As Odysseus stood before the cyclops, in order to survive, he introduced himself as “Nobody.” An odd name, but it would ultimately come in handy. Later on, when Odysseus blinded the beast, the stumbling cyclops could only identify his attacker as “Nobody,” the alias Odysseus forged for himself. Fellow beasts could offer little help to the Cyclops in finding “Nobody.” Odysseus outsmarted the beast and was altogether unscathed. Or was he? As the story goes, twenty years later, upon returning home from his odyssey, Odysseus went largely unrecognizable. He passed by his family and friends like ships in the night. No second glances. No familiarity. No greeting. Nothing. Nobody. Though preserving himself from the Cyclops, Odysseus had almost completely lost his identity in the process by reducing himself to “nobody.”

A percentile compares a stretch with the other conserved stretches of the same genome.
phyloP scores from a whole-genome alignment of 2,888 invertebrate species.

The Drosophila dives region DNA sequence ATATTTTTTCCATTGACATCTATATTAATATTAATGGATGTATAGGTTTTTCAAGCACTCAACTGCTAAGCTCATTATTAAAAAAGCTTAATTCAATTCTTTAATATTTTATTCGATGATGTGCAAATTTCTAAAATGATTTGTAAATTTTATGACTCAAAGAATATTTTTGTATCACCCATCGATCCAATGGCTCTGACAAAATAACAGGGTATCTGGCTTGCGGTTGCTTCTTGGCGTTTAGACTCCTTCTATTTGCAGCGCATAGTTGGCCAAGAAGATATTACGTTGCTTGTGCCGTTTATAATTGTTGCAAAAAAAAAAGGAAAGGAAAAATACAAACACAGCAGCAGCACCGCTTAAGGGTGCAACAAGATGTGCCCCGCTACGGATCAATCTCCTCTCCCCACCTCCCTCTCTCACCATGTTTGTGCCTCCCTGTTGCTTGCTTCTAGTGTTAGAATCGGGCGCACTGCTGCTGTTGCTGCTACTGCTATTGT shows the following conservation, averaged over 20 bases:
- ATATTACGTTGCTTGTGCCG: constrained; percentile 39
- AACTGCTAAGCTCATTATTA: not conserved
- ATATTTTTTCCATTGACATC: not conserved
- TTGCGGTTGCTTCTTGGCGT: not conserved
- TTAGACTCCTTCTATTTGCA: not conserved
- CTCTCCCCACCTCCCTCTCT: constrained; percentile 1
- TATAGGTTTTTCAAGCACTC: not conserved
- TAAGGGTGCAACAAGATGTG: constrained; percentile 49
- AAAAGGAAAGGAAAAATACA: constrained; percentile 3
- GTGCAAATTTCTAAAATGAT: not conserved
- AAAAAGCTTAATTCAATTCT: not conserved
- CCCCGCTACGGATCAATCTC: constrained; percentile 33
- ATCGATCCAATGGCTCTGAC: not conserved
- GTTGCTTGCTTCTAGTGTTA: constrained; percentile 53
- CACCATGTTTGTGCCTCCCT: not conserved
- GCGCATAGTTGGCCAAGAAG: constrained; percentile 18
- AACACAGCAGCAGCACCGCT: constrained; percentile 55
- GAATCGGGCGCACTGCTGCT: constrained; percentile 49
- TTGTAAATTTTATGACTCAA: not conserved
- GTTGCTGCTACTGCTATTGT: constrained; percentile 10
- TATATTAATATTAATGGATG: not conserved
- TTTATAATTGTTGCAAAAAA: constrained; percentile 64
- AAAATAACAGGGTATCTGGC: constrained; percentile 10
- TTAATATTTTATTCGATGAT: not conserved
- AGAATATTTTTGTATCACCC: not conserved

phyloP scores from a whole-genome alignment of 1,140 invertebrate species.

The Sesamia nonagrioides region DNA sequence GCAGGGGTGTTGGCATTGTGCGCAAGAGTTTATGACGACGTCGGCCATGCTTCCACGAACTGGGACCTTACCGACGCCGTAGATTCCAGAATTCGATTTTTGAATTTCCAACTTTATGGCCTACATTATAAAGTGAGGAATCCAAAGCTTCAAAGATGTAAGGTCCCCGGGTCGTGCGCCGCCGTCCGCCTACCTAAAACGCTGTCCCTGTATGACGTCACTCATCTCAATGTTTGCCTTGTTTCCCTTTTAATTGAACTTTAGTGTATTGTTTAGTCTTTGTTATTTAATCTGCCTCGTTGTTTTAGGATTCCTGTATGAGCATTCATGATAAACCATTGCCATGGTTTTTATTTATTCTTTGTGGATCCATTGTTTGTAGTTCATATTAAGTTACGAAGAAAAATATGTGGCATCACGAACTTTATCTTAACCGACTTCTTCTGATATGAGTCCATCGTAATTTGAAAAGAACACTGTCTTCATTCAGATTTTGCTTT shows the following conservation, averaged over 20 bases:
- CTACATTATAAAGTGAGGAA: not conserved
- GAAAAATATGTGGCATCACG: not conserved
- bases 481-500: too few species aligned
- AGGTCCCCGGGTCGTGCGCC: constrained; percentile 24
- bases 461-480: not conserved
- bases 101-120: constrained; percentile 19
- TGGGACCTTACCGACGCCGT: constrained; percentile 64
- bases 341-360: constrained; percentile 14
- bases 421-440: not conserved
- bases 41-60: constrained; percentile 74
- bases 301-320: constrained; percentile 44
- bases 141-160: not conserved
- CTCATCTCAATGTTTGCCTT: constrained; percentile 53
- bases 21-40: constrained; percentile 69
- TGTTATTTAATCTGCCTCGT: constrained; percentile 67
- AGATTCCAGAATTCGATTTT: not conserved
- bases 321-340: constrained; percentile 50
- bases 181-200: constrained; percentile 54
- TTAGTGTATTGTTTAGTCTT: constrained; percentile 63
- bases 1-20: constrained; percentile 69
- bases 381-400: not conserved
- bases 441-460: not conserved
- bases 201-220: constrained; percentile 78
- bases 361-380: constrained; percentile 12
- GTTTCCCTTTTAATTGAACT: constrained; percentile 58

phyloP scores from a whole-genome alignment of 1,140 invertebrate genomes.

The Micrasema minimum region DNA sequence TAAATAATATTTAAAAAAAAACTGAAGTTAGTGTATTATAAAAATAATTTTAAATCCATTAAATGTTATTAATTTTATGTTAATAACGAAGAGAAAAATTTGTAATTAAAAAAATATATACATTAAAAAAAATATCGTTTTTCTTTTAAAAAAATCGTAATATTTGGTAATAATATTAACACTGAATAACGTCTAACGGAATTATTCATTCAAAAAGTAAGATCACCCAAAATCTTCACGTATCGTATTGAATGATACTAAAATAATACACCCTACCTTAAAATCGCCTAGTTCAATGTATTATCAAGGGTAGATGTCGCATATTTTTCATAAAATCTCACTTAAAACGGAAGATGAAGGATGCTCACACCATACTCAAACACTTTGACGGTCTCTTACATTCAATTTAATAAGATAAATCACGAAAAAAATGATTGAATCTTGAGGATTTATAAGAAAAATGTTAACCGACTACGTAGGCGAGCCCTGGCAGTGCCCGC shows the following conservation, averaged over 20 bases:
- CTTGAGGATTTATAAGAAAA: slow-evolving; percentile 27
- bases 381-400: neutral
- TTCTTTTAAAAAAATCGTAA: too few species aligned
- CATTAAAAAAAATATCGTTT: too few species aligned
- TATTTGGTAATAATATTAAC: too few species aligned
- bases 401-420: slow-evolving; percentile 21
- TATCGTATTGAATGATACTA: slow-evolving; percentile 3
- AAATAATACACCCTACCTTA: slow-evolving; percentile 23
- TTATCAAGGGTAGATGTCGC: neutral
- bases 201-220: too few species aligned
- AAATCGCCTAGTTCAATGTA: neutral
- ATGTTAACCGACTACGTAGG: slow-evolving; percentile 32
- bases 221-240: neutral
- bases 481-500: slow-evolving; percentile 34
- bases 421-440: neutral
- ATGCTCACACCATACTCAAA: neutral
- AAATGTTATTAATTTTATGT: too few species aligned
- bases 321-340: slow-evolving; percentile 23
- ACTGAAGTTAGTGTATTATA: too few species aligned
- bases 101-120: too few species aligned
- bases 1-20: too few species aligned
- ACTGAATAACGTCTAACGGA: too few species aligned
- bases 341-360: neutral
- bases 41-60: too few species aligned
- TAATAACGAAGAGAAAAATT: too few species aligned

Philosophers and social theorists have long viewed these scenes as Homer’s brilliant commentary on the dynamics that social oppression has on an individual. Like Odysseus in the shadow of the Cyclops, when one stands before a powerful entity or controlling system, towering above the rest and legitimizes a single unifying vision and a “God’s-eye-view” of reality, one will do anything to survive. In order for Odysseus to survive, he reduced his identity to “Nobody,” quickly abandoning his sense of Self. But self-preservation via self-denial leads to the destruction of the very thing it is meant to preserve, namely, the Self. Rationalizing away one’s own identity in the face of any Cyclops (be it sexism, racism, homophobia, religious fundamentalism, etc.) may preserve the longevity of a life, but will ultimately destroy the quality and authenticity of that life. Odysseus could not receive the warmth and love from his family upon his return home because he forfeited sense of Self in order to get home.